Condition category
Musculoskeletal Diseases
Date applied
Date assigned
Last edited
Retrospectively registered
Overall trial status
Recruitment status
No longer recruiting
Publication status

Plain English Summary

Background and study aims
Osteoarthritis is a condition where the protective surface that allows your joints to move smoothly (the cartilage) is lost, causing the joints to become painful and stiff. People with osteoarthritis suffer from pain, reduced mobility and lower quality of life, which leads to high social and medical costs to society. There is no known cure for osteoarthritis, but there is new evidence that exercise can positively affect the quality of cartilage and therefore could prevent progression to severe osteoarthritis. This has not been studied in aquatic exercise (exercises performed in water). The aim of this study is to assess the effect of aquatic exercise for postmenopausal women with the early signs of knee osteoarthritis.

Who can participate?
Postmenopausal women aged 60-68 with mild osteoarthritis

What does the study involve?
Participants are randomly allocated into two groups. The participants in the intervention group undergo an aquatic exercise training program. The aquatic training lasts one hour and takes place three times a week with the training period lasting for 16 weeks. The participants in the control group are asked to continue their normal daily activities and are also offered a one-hour stretching session twice during the four-month study period. All participants are tested before and after the four-month study period. Measurements include an MRI scan, bone mineral density scan, physical performance testing, and self-reported quality of life and impairment as a result of osteoarthritis. Participants are tested again one year later.

What are the possible benefits and risks of participating?
Not provided at time of registration

Where is the study run from?
Department of Health Sciences at the University of Jyväskylä (Finland)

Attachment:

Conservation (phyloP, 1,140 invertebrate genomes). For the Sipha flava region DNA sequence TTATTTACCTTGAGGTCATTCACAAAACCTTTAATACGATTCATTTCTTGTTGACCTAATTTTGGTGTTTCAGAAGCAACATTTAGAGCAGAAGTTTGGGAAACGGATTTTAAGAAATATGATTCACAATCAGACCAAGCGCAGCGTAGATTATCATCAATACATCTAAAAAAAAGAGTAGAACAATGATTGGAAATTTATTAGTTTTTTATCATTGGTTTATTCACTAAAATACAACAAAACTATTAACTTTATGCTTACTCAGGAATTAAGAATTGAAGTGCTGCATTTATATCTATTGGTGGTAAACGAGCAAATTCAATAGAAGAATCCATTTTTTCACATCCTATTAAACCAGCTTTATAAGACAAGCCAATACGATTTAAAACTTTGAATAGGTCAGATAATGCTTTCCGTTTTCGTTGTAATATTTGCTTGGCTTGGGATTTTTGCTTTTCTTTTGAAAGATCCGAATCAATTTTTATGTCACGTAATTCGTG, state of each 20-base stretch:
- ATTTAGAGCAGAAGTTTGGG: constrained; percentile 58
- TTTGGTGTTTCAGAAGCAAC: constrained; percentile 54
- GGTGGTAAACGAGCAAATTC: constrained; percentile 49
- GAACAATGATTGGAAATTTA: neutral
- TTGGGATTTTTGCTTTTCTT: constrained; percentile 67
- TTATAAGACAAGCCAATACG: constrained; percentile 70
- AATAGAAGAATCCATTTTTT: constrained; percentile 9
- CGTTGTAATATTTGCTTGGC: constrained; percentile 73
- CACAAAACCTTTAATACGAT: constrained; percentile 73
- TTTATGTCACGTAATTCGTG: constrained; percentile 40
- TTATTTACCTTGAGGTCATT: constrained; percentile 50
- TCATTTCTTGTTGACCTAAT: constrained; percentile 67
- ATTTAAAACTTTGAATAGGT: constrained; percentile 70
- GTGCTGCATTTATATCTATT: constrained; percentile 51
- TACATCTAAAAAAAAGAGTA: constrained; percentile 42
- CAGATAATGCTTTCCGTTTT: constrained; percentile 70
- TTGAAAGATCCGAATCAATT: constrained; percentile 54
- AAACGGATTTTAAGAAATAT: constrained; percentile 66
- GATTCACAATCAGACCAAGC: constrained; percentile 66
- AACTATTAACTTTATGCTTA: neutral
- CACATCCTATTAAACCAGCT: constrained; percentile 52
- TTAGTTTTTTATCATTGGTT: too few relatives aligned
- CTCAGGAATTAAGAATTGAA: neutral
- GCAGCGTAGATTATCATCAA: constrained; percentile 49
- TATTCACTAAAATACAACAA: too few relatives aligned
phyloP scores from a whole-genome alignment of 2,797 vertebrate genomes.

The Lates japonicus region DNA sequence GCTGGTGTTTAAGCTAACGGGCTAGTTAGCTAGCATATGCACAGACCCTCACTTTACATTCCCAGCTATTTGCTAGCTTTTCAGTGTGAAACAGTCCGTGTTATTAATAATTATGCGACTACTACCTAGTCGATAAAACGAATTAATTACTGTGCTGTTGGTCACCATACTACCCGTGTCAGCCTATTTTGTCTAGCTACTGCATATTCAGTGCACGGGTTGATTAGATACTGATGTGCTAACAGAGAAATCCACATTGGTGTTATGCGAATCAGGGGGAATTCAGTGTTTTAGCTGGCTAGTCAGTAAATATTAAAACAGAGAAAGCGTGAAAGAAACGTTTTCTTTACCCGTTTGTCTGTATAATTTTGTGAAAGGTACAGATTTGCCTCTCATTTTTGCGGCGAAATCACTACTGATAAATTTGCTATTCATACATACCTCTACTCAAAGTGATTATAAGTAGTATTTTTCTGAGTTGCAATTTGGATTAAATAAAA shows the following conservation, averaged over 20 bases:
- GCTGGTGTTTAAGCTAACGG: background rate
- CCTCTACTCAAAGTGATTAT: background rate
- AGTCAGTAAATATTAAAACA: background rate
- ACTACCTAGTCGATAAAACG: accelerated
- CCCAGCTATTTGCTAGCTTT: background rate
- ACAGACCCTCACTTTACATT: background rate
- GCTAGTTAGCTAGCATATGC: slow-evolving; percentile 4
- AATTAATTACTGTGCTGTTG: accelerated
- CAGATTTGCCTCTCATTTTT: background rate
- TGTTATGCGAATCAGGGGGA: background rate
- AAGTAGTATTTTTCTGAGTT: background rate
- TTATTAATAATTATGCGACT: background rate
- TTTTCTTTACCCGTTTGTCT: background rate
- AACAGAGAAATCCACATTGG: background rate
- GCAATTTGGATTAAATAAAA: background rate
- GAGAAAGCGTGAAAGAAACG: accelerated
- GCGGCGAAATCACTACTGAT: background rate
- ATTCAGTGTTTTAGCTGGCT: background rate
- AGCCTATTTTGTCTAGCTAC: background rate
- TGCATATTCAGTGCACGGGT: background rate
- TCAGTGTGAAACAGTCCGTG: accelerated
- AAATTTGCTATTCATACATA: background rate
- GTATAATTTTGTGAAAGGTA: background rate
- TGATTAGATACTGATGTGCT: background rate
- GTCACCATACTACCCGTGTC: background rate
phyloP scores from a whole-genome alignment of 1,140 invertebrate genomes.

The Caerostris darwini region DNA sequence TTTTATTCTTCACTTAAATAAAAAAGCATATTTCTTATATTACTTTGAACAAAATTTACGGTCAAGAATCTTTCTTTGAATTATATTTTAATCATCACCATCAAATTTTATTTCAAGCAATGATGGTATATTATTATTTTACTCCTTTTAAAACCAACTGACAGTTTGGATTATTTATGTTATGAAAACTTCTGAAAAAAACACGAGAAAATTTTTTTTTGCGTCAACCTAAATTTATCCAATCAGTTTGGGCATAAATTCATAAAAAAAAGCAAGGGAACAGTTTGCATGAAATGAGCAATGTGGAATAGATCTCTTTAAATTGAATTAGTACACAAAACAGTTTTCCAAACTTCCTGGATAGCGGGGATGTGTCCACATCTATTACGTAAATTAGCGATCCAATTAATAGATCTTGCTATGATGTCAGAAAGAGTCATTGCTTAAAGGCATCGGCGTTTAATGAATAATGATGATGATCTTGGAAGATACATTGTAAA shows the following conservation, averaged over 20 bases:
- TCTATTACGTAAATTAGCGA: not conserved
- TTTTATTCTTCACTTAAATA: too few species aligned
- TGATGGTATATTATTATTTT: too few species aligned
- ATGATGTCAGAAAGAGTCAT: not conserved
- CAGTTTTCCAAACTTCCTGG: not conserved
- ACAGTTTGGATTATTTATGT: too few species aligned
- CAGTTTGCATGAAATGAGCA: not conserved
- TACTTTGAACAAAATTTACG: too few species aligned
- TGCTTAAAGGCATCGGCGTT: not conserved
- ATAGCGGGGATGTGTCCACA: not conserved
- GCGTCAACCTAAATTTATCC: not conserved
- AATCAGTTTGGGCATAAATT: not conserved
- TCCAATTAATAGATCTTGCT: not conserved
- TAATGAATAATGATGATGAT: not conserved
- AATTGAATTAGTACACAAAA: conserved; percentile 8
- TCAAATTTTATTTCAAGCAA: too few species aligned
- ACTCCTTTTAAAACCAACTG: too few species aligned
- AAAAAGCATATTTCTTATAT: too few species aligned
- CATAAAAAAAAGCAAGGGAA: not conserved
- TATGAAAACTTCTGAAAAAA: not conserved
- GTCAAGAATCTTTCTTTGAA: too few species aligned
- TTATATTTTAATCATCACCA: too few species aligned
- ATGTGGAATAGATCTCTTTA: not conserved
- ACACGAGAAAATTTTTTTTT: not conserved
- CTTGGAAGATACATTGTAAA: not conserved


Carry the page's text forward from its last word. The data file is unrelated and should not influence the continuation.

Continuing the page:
When is study starting and how long is it expected to run for?
January 2012 to June 2014

Who is funding the study?
Academy of Finland and the Social Insurance Institution of Finland (KELA)

Who is the main contact?
Prof. Ari Heinonen

Trial website

Contact information



Primary contact

Prof Ari Heinonen


Contact details

Department of Health Sciences
University of Jyväskylä
PO Box 35 LL
+358 (0)40 8053551

Additional identifiers

EudraCT number number

Protocol/serial number


Study information

Scientific title

Therapeutic effects of aquatic resistance training on knee cartilage in postmenopausal women: a randomized controlled quantitative MRI study


Study hypothesis

1. Aquatic resistance training will decrease the degenerative process of the joint.
2. The exercise regimen improves functional ability and quality of life of the subjects.
3. The possible benefits can be maintained at least partly by spontaneous physical activity after Aquatic rehabilitation intervention.

Osteoarthritis (OA), the most common degenerative joint disease, primarily affects the articular cartilage and subchondral bone of a synovial joint and results in joint failure. In knee joint OA the destruction of the joint causes pain and limits the range of motion, which leads with disuse to decreased muscle strength and muscle mass and increased mobility limitation. Finally, pain and disability causes the loss of working capacity and later independence in aging people, which leads to extensive social and medical costs to the society. Currently, there is no known cure for OA; however, disease-related factors, such as impaired muscle function and reduced fitness, are potentially amenable to therapeutic exercise. Whether therapeutic exercise is beneficial or detrimental to articular structures of weight-bearing joints is unclear.

Ethics approval

Ethics Committee of the Central Finland Health Care District, 17/12/2011, ref: 19U/2011

Study design

Randomized controlled study

Primary study design


Secondary study design

Randomised controlled trial

Trial setting


Trial type


Patient information sheet

Not available in web format, please use the contact details below to request a patient information sheet




The study will be a 4-month, randomized controlled study (RCT) in postmenopausal women with mild OA who will be randomly assigned into two groups:
1. An aquatic exercise group
2. A control group

Aquatic training classes will be held at the Telkänpesä care centre in Jyväskylä in a therapy pool with water temperature of 32 degrees and depth of 1.3-1.5m. Training sessions will be conducted three times a week in small classes containing 5-7 persons. All the classes will be supervised by an experienced physiotherapist.

Each session will be started with a 12-min warm-up including exercises to enhance neuromuscular activity (balance and plyometric exercises) as well as lower leg muscle strengthening and stretching. This will be followed by 30-40 min of resistance training and then a 5-min cooling down period. The progression of the exercise program will be ensured by using resistance boots of different sizes and by varying the amount and duration of sets. Intensity of training will be monitor using polar heart rate monitors, BORG and lactate tests will be performed before and immediately afterwards to obtain quantitative measures of training intensity.